For those engaged in the political process this piece from Ben Witherington is a short, worthwhile read. Witherington is the Amos Professor of New Testament for Doctoral Studies at Asbury Theological Seminary. Witherington does not tell you who to vote for, thankfully, but offers some helpful guidelines for Christians evaluating both candidates and carefully discerning for whom they should cast their vote.
Witherington speaks strongly to his readers, saying:
There is really no excuse for laziness when it comes to being an informed voter, especially when we now have such a wealth of information online, and through other viable sources of news about candidates. Do not use the ‘cop out’ of ‘they’re all just the same’, or ‘no politicians are trustworthy’ or ‘I don’t have time for this’. If you have time to enjoy the freedoms you have in this country, then you certainly have time to become an informed voter. Period.
This November Witherington encourages us to do our homework, vote even if we are frustrated, avoid being a one-issue voter, consider character, prioritize the issues, and to think and pray before casting a vote. He doesn’t break down either McCain or Obama issue by issue–he doesn’t need to. Others have done the work. We just have to tap into the resources.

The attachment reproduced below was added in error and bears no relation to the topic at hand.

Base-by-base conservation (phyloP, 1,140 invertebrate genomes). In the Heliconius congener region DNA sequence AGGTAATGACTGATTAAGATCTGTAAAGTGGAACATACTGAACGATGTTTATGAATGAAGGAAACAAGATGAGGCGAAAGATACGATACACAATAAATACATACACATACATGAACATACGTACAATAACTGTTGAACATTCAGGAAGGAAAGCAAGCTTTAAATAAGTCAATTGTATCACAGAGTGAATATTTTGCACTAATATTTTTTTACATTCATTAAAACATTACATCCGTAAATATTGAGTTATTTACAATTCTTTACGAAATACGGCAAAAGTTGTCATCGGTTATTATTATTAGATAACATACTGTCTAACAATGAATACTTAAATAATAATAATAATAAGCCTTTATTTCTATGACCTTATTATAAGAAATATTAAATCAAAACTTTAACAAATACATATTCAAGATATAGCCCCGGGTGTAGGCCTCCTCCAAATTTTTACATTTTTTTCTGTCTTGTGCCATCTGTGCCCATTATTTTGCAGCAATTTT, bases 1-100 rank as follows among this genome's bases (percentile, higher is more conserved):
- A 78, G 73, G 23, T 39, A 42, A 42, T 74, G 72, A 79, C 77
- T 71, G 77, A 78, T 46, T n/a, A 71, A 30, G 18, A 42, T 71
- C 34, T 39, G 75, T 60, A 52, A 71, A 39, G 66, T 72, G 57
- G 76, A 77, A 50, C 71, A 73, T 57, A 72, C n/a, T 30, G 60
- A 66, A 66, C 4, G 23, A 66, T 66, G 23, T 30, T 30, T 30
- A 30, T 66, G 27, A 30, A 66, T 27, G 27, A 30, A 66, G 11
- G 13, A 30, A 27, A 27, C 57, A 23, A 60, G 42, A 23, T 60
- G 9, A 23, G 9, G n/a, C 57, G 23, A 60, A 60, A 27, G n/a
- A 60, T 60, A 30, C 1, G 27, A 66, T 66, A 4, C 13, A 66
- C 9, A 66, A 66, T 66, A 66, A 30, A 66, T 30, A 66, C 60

I would fall in to the category of “frustrated voter.” This comes after watching the debates, reading plenty of print material, and intense discussions with friends about the issues. I’m particularly frustrated that an $850 bailout bill was passed by Republicans who said that the $700 billion proposal was too expensive, and am miffed that a bill which was around 3 pages when initially proposed expanded to a 400 page document in a week. If any incumbent voted FOR the bill in my district, which I need to check in to, then they may have lost my vote. I don’t see our next President addressing the outlandish fiscal policies which have guided Washington in recent years, likely because our elected officials are benefitting in some way. Obama and McCain have too much at stake to offer strong words and a solid plan for how our finances are and should be managed, likely because that would ruffle the feathers of their most wealthy political supporters.
I plan to vote in November. That doesn’t mean that I don’t think it stinks to be part of American democracy right now.